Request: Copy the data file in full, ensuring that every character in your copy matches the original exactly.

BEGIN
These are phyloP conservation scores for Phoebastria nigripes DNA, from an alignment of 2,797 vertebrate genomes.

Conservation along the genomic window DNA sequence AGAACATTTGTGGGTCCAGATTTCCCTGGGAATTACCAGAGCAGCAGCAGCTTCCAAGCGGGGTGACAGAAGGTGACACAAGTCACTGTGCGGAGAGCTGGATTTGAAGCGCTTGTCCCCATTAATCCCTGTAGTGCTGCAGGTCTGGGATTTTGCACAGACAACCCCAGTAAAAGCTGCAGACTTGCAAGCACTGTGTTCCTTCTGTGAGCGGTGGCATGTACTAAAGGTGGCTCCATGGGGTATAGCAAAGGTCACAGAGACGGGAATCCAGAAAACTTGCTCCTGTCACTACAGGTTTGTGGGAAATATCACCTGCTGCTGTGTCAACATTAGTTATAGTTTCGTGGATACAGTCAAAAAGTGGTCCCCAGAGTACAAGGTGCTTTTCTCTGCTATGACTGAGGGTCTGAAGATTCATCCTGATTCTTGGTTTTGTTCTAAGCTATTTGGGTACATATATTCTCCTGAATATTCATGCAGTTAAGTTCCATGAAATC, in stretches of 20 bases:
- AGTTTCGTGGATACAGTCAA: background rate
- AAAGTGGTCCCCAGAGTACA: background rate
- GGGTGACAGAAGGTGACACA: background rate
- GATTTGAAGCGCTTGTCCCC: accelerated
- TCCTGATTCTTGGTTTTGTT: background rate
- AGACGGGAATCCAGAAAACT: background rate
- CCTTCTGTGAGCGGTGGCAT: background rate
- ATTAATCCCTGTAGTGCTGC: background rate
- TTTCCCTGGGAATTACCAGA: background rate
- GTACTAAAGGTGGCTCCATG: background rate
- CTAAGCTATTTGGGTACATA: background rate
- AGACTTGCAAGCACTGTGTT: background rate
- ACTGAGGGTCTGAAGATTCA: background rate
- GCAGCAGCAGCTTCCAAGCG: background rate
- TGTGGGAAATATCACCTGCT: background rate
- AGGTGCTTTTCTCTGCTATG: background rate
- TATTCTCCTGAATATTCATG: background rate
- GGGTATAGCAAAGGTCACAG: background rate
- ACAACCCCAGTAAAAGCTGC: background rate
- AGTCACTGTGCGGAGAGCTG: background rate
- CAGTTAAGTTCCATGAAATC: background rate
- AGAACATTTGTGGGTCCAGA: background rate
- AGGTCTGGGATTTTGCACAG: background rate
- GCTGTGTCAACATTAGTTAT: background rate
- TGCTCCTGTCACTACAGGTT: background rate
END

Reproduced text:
These are phyloP conservation scores for Phoebastria nigripes DNA, from an alignment of 2,797 vertebrate genomes.

Conservation along the genomic window DNA sequence AGAACATTTGTGGGTCCAGATTTCCCTGGGAATTACCAGAGCAGCAGCAGCTTCCAAGCGGGGTGACAGAAGGTGACACAAGTCACTGTGCGGAGAGCTGGATTTGAAGCGCTTGTCCCCATTAATCCCTGTAGTGCTGCAGGTCTGGGATTTTGCACAGACAACCCCAGTAAAAGCTGCAGACTTGCAAGCACTGTGTTCCTTCTGTGAGCGGTGGCATGTACTAAAGGTGGCTCCATGGGGTATAGCAAAGGTCACAGAGACGGGAATCCAGAAAACTTGCTCCTGTCACTACAGGTTTGTGGGAAATATCACCTGCTGCTGTGTCAACATTAGTTATAGTTTCGTGGATACAGTCAAAAAGTGGTCCCCAGAGTACAAGGTGCTTTTCTCTGCTATGACTGAGGGTCTGAAGATTCATCCTGATTCTTGGTTTTGTTCTAAGCTATTTGGGTACATATATTCTCCTGAATATTCATGCAGTTAAGTTCCATGAAATC, in stretches of 20 bases:
- AGTTTCGTGGATACAGTCAA: background rate
- AAAGTGGTCCCCAGAGTACA: background rate
- GGGTGACAGAAGGTGACACA: background rate
- GATTTGAAGCGCTTGTCCCC: accelerated
- TCCTGATTCTTGGTTTTGTT: background rate
- AGACGGGAATCCAGAAAACT: background rate
- CCTTCTGTGAGCGGTGGCAT: background rate
- ATTAATCCCTGTAGTGCTGC: background rate
- TTTCCCTGGGAATTACCAGA: background rate
- GTACTAAAGGTGGCTCCATG: background rate
- CTAAGCTATTTGGGTACATA: background rate
- AGACTTGCAAGCACTGTGTT: background rate
- ACTGAGGGTCTGAAGATTCA: background rate
- GCAGCAGCAGCTTCCAAGCG: background rate
- TGTGGGAAATATCACCTGCT: background rate
- AGGTGCTTTTCTCTGCTATG: background rate
- TATTCTCCTGAATATTCATG: background rate
- GGGTATAGCAAAGGTCACAG: background rate
- ACAACCCCAGTAAAAGCTGC: background rate
- AGTCACTGTGCGGAGAGCTG: background rate
- CAGTTAAGTTCCATGAAATC: background rate
- AGAACATTTGTGGGTCCAGA: background rate
- AGGTCTGGGATTTTGCACAG: background rate
- GCTGTGTCAACATTAGTTAT: background rate
- TGCTCCTGTCACTACAGGTT: background rate